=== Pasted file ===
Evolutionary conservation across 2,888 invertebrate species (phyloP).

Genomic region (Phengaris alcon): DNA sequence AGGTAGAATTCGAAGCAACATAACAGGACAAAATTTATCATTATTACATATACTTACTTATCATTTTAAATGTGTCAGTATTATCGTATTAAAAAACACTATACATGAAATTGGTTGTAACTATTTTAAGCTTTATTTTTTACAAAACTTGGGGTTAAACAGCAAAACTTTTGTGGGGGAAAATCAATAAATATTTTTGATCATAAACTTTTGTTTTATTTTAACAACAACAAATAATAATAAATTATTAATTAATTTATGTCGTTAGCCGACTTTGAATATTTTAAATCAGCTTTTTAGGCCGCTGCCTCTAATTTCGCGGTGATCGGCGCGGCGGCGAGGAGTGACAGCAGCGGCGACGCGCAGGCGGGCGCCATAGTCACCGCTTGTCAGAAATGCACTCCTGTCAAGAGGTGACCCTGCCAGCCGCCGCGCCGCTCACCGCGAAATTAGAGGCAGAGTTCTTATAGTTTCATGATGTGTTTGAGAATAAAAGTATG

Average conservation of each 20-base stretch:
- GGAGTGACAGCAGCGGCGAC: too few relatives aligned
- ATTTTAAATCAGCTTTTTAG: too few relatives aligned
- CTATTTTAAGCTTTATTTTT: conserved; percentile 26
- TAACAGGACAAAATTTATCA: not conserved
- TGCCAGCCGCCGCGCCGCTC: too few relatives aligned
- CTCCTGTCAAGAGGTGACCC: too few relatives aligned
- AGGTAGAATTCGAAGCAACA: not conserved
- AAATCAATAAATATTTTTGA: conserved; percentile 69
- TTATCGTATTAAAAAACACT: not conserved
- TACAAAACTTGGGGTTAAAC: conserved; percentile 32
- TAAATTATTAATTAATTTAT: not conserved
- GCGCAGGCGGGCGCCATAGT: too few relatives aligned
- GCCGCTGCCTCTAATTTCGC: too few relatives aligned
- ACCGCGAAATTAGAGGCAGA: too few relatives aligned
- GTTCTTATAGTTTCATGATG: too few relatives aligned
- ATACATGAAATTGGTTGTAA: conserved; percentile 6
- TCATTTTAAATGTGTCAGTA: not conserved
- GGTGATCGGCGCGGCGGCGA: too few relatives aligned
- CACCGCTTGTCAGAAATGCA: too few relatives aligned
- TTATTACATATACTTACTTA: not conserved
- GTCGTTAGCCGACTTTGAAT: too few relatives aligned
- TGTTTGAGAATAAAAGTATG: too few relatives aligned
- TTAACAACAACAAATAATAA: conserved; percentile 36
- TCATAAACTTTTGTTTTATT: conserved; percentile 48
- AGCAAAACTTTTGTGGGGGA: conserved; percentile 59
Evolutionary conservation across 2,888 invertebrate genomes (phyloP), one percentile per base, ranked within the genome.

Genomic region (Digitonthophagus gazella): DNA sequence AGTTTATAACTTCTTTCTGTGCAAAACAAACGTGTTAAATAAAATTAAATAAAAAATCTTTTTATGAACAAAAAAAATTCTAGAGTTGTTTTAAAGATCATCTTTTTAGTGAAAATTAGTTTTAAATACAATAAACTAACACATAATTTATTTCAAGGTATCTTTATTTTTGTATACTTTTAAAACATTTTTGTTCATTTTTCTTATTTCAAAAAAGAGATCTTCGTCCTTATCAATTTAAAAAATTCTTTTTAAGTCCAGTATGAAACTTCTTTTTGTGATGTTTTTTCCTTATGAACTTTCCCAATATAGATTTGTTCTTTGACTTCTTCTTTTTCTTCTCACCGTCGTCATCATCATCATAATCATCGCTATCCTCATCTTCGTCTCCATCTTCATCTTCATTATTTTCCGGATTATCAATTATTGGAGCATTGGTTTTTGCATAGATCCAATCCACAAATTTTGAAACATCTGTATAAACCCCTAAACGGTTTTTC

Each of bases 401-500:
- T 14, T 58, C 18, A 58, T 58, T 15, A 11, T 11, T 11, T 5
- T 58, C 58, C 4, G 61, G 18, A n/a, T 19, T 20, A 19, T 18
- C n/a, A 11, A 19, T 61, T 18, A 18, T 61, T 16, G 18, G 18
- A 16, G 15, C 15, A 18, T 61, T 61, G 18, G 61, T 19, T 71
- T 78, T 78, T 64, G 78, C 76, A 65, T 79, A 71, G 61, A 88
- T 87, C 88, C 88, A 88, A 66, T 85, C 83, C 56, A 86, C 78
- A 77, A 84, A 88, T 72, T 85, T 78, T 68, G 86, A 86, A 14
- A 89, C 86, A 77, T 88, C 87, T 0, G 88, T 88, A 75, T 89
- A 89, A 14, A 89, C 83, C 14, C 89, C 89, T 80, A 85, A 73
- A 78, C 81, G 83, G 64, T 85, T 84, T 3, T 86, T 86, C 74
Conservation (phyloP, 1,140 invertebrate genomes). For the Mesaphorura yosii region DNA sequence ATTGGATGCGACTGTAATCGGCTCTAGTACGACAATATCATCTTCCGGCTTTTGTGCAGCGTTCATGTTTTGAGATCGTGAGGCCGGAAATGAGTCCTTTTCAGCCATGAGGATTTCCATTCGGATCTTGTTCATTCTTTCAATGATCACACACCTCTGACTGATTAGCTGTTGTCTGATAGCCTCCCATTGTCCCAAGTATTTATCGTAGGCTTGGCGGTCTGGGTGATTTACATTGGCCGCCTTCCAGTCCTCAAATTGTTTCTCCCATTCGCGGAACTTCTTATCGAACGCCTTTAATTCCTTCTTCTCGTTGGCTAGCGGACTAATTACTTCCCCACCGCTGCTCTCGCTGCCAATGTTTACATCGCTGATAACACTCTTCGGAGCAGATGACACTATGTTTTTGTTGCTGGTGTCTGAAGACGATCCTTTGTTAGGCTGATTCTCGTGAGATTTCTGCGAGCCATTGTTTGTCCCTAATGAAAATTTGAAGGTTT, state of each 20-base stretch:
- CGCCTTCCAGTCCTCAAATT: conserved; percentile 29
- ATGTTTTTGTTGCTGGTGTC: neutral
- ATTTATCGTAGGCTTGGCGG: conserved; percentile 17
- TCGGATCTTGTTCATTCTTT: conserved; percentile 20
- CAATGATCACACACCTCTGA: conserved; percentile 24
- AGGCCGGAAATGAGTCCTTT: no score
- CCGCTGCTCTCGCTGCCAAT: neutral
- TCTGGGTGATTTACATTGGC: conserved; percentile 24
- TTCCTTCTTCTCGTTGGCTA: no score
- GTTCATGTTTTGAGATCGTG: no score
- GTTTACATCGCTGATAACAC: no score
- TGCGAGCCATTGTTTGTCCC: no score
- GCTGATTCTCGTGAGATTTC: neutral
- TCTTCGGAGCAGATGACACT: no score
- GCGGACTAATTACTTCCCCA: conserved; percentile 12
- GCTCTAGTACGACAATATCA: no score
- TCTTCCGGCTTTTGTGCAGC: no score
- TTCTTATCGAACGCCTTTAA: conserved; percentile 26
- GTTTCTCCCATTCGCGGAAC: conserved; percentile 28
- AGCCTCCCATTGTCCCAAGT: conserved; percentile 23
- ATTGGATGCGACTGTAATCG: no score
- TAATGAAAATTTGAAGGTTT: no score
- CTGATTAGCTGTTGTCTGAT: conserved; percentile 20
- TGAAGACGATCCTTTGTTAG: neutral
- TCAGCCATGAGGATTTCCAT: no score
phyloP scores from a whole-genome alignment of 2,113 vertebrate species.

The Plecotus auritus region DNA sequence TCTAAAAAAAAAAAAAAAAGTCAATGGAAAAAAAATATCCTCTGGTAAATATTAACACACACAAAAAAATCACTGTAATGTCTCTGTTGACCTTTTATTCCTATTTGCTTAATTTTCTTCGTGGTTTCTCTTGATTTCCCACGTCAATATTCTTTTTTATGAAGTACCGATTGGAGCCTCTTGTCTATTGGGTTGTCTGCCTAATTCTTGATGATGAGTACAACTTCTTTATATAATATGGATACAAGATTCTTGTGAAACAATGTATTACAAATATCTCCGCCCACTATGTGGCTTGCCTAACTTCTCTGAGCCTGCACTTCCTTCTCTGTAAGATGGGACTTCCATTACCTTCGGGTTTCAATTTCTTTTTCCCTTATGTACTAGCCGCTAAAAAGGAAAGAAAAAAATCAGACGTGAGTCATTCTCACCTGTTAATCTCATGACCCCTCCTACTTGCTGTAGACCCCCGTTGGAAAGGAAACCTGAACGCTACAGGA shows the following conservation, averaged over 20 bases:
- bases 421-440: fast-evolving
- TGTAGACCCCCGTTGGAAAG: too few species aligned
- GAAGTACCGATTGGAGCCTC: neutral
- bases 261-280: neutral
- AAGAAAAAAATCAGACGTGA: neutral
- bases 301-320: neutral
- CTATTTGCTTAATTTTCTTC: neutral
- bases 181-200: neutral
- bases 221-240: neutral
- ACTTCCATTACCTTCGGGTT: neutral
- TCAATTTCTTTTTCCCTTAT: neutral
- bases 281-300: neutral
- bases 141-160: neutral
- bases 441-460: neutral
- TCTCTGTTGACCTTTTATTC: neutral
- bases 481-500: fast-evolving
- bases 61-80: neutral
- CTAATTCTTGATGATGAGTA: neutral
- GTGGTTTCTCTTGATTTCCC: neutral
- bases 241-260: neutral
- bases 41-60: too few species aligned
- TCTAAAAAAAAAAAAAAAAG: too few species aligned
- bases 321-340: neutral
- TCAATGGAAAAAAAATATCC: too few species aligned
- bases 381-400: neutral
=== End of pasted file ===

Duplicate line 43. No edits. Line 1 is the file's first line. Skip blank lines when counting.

- CGCCTTCCAGTCCTCAAATT: conserved; percentile 29